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Tags: Super | Tuesday | Republicans | Romney

Ten Questions for Super Tuesday

Susan Estrich By Wednesday, 07 March 2012 04:28 PM EST Current | Bio | Archive

1. What were the Republicans thinking when they "reformed" their system to look more like the Democrats' system? (Meanwhile, the Democrats have been trying to reform their system to give more power to elected officials and elites and make it easier for a winner to win.)

Short answer: the same thing liberal ideologues were thinking in the '70s and '80s when they (we) created theirs (ours). Make it harder for the establishment candidate who starts out with the most money and the most votes to win. Make it easier for insurgents to compete by giving them a proportionate number of delegates and stretching out the process. And guess what: It's working. If you call this working. Actually, it's working very well for President Obama.

2. What was Mitt Romney doing in Massachusetts? There were a lot of places he could be on primary night — like one of the next states up, which is one of the oldest tricks in the book if you're not sure you're going to beat anyone in the biggies. Or even D.C., where you're playing in Obama's backyard against the backdrop of your win in Virginia.

But saying "home" so many times in the state that brought you John Kerry, Ted Kennedy, and Mike Dukakis? Don't get me wrong. It's my home state, too, and I worked for those men, proudly. That's my point. Liberals and lobsters. That's what you find in Massachusetts. And Romney's not a lobster.

3. How do these guys do it without money? Sure, they've made Romney's wealth an issue politically. But still. It used to be that candidates dropped out of the race because they didn't have money, and without money they couldn't organize and compete. Not anymore. You don't need people working weeks in advance to get people to come to an event. Hello, Twitter. Hello, Listservs.

Do you know what we used to pay for phones, which was the only way to communicate other than walking door to door? I can communicate with thousands of "friends" right here and right now without spending a dime. And so can millions of other people. We've been waiting for the Internet to revolutionize politics. It has — especially in primaries and caucuses.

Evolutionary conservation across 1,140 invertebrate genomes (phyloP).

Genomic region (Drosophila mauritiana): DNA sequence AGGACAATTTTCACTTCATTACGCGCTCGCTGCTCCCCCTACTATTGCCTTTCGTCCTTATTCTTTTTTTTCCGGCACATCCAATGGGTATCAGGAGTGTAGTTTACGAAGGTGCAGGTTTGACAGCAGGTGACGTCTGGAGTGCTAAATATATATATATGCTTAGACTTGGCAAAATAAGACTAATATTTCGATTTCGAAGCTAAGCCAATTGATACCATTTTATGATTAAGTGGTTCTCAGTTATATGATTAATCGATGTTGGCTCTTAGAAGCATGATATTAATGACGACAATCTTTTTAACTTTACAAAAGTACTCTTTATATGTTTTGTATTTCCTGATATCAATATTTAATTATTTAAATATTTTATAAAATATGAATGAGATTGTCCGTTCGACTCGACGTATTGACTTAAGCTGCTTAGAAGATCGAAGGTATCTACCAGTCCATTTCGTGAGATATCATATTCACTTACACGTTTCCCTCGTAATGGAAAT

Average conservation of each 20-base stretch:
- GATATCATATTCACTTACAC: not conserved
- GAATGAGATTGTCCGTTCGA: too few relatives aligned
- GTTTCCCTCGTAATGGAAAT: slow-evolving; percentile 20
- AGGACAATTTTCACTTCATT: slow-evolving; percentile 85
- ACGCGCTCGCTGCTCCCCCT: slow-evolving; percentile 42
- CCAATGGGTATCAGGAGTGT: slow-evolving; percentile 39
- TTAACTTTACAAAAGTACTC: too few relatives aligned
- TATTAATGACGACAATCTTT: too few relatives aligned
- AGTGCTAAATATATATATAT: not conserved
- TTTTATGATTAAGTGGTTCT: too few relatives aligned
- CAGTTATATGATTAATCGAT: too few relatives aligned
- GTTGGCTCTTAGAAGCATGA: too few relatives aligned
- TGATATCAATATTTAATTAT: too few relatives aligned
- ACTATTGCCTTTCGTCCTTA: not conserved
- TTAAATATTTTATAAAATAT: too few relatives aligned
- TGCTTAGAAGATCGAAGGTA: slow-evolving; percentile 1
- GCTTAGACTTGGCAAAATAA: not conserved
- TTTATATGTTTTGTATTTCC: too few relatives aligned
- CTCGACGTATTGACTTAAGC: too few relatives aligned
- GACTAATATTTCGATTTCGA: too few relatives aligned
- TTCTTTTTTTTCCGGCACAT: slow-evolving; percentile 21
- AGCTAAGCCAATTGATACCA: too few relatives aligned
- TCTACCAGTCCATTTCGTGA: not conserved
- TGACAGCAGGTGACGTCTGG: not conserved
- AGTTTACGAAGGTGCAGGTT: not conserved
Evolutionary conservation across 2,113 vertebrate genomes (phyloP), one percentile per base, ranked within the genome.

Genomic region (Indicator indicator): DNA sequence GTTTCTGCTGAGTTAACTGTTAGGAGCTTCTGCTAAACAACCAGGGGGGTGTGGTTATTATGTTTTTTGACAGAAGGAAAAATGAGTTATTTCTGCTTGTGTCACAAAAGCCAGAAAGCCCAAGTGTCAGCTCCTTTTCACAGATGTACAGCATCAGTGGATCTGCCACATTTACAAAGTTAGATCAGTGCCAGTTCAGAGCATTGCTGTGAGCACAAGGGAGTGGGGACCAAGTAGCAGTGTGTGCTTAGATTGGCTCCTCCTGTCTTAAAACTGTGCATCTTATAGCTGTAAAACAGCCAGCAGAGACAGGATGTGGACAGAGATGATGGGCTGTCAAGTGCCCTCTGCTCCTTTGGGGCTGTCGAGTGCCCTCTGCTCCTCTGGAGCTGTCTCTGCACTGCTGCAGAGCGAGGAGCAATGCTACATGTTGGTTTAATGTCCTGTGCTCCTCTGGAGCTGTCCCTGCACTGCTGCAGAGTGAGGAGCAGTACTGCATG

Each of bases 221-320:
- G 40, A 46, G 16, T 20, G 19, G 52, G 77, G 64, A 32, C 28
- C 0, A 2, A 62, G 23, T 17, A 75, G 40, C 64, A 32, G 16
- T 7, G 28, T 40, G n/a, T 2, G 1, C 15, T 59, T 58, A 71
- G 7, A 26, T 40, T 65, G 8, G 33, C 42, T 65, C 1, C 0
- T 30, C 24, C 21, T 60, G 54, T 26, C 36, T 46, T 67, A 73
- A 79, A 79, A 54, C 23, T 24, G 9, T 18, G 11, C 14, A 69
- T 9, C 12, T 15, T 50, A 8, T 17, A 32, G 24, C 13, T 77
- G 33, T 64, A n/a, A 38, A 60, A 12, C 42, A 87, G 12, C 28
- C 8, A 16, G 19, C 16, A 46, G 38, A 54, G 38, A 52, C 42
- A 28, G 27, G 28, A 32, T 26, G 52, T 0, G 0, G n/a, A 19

4. Why can't any of these guys give a short speech? The longer the speech, the less control you have over what the networks and the radio will cover. Do you really want half of the clip to be about your relatives on the stage or, in Romney's case, how much you love the Bay State? Cut to the chase. Get your key points out. Get off the stage. Get the whole thing covered.

5. What's with the gloom and doom thing? Gloom and doom Democrats. That's what they used to call us. There was Ronald Reagan doing "morning in America" (in 1984, when we were also coming out of a recession), and there we were talking about how awful things were. Hello, Mitt. His whole campaign has been based on the downhill slide of a failing economy. What if people are starting to feel a little better about it? Old rule: Optimist always beats pessimist.

6. Brokered convention? The media love to talk about it. There are all kinds of reasons it shouldn't happen, including the fact that the last one, in 1952, wasn't being covered 24/7 by cable news networks. Brokered conventions look like deals, not democracy. Blood gets left on the floor.

We don't even pick vice presidents at the conventions anymore, for fear that something could (as it has repeatedly) go wrong. Conventions are TV shows: four days of advertisements that you don't pay for. You want floor fights? Backroom sessions? Deals? Is God a Democrat? Seriously.

7. Sarah Palin? Hello. Just in time for the HBO movie "Game Change," she injects herself into the Republican race and — if Democrats are lucky — will suck all of the air out of the room, detract from the actual candidates and make "Saturday Night Live" really worth watching.

8. How smart is Obama? On Monday, Attorney General Eric Holder gave a speech about when it is OK for the United States to assassinate American al-Qaida leaders who are on foreign soil. Answer: Sometimes.

On Super Tuesday, Obama's in the White House talking about what it's like to be commander in chief. Are there some people who think he's gone too far in fighting terrorism? Yes. Will any of them be voting Republican? Nope. Obama: the president who's (too) tough on terror. Who looked big this week? Who looked small?

9. How come it took so long to find that Op-Ed by Romney endorsing individual mandates nationally? The word "mandate" didn't appear, so a Google search wouldn't turn it up? Maybe. But Romney had to know it was there. Whoever was working with him back then had to know it was there. Bad stuff is supposed to come out early — not on the eve of Super Tuesday. And if you know it's there, you carefully navigate around it. Ouch.

10. How much fun is it to be a Democrat right now? November is a long time away. Things change. Even so, it's fun.

Susan Estrich is a best-selling author whose writings have appeared in newspapers such as The New York Times, Los Angeles Times, and Washington Post, and she has been a commentator on countless TV news programs. Read more reports from Susan Estrich — Click Here Now.

© Creators Syndicate Inc.

Wednesday, 07 March 2012 04:28 PM
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